IoT Course Week 3: Publish/Subscribe and Message Queues for Integration

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Demoing Previous Week’s Work

Students began the week by demoing their assignment from the previous week – building a  Kivy/Python touchscreen application (see previous post Week 2) to control the Hue, Saturation, On/Off, and Brightness of LAMPI.  The Kivy/Python application changes the PWM hardware signals, based on user interactions.

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That was a good first step, but, unfortunately, is exactly how we might have built an embedded product like that ten or fifteen years ago – a User Interface (UI) directly manipulating hardware.  That architecture starts to fall apart as soon as an additional UI (say, a web or mobile client) or a service (say, an analytics system) needs to be integrated.

Publish/Subscribe Architectures

When we want to add another “client” of the system, like a web page, we have to rethink our architecture – the UI directly manipulating the hardware is too limiting, and drives us to a client/server model.

There are a few common and obvious client/server models:

We decided to pursue a Pub/Sub model to give the students hands-on experience with this increasingly popular model for IoT.  Pub/Sub architectures tend to be loosely-coupled and are inherently asynchronous, making recovery from offline modes arguably more natural than with RPC or RESTful architectures.

There are a number of PUB/SUB protocols available – we chose to use MQTT, a machine-to-machine (M2M) Pub/Sub standard designed specifically for IoT.  MQTT relies on a “broker”, like most PUB/SUB protocols – a service to which all clients connect.  We chose to use the Open Source Mosquitto MQTT Broker, which is well-supported on the Raspberry Pi, and is being actively developed.  Other brokers are also available, including from IBM, and HiveMQ.  Recently, Amazon Web Services announced Amazon IoT, which also includes an MQTT broker service.

In MQTT, Clients Publish Messages on Topics by sending them to the Broker.  Messages are any string of bytes – you could use XML snippets, JSON, or your own custom binary or text solution.  For this course, we used JSON, a data serialization format that uses human-readable text to transmit data objects consisting of attribute-value pairs, to represent the lamp state (Hue, Saturation, Brightness, etc.).  Messages are Published on a particular Topic – which is just a text string (UTF-8).  Clients Subscribe to Topics. The Broker will then deliver an incoming Message to all Subscribed Clients.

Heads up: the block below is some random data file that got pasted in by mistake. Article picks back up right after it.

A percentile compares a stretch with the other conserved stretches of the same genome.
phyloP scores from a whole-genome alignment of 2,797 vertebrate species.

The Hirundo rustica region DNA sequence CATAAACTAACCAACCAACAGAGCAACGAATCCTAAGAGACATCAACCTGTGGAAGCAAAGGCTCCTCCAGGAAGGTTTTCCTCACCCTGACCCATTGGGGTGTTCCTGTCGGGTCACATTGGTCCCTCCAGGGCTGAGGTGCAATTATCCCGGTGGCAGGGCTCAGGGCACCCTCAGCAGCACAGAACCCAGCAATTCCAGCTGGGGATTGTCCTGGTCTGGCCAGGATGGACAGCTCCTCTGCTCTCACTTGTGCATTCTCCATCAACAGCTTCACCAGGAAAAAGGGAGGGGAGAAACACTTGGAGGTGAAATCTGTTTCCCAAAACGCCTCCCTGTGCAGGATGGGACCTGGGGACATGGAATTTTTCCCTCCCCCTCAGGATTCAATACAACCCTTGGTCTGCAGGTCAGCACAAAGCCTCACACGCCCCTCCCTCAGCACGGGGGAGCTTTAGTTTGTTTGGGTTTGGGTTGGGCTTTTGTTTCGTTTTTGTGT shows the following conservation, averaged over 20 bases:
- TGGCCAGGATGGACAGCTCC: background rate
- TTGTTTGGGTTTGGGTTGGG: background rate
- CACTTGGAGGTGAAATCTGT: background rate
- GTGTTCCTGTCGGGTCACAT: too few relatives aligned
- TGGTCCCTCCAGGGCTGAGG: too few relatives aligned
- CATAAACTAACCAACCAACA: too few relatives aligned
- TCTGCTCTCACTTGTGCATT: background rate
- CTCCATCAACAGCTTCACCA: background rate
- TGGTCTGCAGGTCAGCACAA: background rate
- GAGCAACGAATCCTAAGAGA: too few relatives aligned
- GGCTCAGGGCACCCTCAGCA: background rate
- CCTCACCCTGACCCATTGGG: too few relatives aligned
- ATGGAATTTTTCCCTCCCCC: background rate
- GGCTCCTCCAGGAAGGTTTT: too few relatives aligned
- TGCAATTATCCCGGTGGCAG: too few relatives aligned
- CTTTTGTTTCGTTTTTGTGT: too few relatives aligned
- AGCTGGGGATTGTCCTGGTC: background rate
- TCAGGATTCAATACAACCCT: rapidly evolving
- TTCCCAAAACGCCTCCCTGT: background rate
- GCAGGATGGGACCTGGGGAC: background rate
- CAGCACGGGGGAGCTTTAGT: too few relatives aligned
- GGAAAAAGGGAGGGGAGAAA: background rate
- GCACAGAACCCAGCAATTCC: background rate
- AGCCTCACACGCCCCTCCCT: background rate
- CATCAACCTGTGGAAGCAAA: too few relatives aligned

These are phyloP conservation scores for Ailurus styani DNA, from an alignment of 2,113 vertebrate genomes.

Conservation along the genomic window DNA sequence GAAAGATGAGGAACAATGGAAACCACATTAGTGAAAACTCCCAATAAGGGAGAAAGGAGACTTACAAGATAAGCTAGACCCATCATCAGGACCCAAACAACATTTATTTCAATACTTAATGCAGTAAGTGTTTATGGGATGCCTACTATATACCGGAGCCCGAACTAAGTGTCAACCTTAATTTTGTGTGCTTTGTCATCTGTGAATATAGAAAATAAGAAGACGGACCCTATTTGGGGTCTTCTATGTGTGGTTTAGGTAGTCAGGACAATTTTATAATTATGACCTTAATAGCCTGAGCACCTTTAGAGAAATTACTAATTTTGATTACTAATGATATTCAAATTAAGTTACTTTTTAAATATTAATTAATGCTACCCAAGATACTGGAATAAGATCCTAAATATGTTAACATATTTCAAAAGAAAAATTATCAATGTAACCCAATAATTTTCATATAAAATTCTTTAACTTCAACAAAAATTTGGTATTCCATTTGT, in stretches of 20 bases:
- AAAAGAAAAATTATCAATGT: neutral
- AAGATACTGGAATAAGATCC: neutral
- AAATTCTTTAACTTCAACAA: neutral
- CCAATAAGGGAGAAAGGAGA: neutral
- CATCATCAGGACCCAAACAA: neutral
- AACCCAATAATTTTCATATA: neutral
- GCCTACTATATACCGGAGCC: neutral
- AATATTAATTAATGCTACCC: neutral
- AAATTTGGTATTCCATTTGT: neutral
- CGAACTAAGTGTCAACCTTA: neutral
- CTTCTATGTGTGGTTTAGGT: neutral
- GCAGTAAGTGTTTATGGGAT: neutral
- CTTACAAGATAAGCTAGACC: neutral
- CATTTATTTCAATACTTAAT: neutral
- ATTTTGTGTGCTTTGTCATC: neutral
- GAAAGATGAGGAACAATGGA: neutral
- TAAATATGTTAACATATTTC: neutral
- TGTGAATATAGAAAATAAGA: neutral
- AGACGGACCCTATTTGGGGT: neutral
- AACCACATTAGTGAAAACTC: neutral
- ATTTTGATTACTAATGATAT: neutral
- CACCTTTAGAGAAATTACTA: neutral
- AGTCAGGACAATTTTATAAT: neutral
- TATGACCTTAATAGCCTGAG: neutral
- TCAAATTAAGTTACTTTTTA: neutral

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For example, when a user changes the Hue of the desk lamp with the Kivy/Python touchscreen application, a JSON Message like:

{‘color’: {‘h’: 0.5, ‘s’: 0.5}, ‘brightness’: 0.1, ‘on’: True}

(“h” for Hue, “s” for Saturation) is published on the Topic:lamp/set_config

The students were tasked with creating a lamp service to serve as an abstraction layer between the hardware and the user facing software (command line, Kivy). This service will act as the single point of truth for the lamp. The lamp service is responsible for translating the MQTT messages into hardware actions, such as receiving a color change message and sending the hardware PWM commands to control the led. They constructed a simple python implementation of this service using Paho, the MQTT client library for Python. In addition to submitting their code, they had to upload a video to demonstrate the tool’s behavior.

Some commercial systems that leverage MQTT include Facebook Messenger, Amazon (mentioned above), and the EVRYTHNG IoT platform.

What is up next?

To the cloud! Next week, the students will be introduced to general cloud concepts and providers. Next, they will dive into Amazon Web Services by building an EC2 instance that will host a second MQTT broker. From there, the students will be dealing with more advanced MQTT configurations by bridging the MQTT broker on LAMPI and the MQTT broker on EC2. Along the way, Unix daemons will be created and managed.